The announcement was met with mixed reactions by the sporting community.

“Access, or the lack thereof, is the No. 1 reason cited by hunters for forgoing time afield,” says Backcountry Hunters and Anglers conservation director John Gale. “Without sufficient access, we would be unable to chase upland birds, hunt ducks and other waterfowl, stalk big game and cast a line for fish. All of our traditions rest on our having the places and the opportunities to pursue them. We appreciate the U.S. Fish and Wildlife Service’s recognition of this one inarguable fact.”

Others worry that the USFWS could potentially ban lead on all federal lands, which is not unprecedented. In 2017, then USFWS director Dan Ashe issued a lead ammo and fishing tackle ban on refuges and in national parks during the final days of the Obama administration. The ban was reversed by former Interior Secretary Ryan Zinke on his first day in office under the Trump administration.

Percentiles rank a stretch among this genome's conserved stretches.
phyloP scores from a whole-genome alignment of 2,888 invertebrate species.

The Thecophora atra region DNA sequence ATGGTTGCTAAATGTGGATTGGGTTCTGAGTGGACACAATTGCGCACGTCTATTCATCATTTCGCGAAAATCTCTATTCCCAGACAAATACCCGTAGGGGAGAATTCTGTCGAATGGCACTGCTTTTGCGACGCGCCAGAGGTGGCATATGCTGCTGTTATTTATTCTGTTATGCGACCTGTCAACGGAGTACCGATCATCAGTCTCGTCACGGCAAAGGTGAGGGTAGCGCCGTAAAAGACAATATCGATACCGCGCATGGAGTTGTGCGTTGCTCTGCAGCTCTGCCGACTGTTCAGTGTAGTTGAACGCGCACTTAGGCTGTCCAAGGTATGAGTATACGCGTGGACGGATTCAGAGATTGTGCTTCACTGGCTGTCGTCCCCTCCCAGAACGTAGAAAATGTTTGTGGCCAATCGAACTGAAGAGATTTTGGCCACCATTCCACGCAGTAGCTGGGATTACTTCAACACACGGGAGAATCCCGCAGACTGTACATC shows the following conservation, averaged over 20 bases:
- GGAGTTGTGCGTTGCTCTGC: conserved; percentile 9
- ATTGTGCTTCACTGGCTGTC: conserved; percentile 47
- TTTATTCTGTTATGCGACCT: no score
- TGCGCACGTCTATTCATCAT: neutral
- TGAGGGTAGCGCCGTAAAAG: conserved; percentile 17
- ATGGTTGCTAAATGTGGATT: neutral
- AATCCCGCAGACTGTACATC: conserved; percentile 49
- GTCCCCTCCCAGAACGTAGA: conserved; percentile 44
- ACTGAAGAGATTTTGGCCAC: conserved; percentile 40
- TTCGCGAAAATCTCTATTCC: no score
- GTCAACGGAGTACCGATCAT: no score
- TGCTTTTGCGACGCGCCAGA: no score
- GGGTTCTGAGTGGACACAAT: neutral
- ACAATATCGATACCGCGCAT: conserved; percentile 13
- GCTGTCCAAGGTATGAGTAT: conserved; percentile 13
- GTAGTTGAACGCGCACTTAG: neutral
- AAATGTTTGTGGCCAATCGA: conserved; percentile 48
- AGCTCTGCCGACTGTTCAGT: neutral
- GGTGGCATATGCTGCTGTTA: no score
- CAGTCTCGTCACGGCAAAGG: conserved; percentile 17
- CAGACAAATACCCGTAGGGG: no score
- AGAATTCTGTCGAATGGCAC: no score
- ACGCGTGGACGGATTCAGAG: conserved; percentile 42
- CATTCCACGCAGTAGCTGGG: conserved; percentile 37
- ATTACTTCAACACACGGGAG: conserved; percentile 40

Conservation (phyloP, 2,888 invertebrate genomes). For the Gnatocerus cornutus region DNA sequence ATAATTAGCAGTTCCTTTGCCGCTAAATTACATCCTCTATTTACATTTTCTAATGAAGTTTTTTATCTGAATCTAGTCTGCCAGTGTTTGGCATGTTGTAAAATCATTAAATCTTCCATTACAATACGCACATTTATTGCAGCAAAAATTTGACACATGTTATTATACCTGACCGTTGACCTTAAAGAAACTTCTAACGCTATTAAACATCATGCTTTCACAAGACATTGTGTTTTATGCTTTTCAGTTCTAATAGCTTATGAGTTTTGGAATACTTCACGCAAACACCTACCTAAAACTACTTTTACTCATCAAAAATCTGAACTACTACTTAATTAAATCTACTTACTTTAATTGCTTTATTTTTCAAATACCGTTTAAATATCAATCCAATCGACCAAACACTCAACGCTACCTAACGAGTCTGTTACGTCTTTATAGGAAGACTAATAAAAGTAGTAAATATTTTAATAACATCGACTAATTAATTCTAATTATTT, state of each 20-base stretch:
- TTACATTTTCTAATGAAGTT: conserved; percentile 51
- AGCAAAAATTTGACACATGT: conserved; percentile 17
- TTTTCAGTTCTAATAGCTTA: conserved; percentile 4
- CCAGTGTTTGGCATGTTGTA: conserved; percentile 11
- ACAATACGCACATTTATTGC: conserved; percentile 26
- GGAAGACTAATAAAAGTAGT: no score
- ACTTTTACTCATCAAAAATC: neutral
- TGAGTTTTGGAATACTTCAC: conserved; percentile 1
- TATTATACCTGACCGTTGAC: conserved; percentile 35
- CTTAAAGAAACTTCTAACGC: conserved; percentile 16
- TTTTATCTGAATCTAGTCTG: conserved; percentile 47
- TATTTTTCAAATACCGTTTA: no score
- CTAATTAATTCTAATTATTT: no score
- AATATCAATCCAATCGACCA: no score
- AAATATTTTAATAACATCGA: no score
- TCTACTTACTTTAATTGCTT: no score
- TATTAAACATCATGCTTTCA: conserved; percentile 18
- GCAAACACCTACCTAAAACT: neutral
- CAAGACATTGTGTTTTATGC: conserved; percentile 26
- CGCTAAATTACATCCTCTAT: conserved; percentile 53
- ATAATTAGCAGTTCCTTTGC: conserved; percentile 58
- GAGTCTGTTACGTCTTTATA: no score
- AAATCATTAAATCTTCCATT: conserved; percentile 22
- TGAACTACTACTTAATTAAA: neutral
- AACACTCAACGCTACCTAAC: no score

“The proposed lead ban on refuges kicks open the barn door to banning lead ammunition and tackle on all federal land, including national forests, Bureau of Land Management lands, national preserves, and other areas,” the vice president of government affairs for the Sportsmen’s Alliance, Todd Adkins, said in a press release. “It provides a legal basis for radical animal rights and environmental groups to sue the federal government to force additional lead bans. In effect, President Biden is handing extremists a howitzer to fire at the federal government until the use of lead in ammunition and tackle for hunting and fishing is banned everywhere.”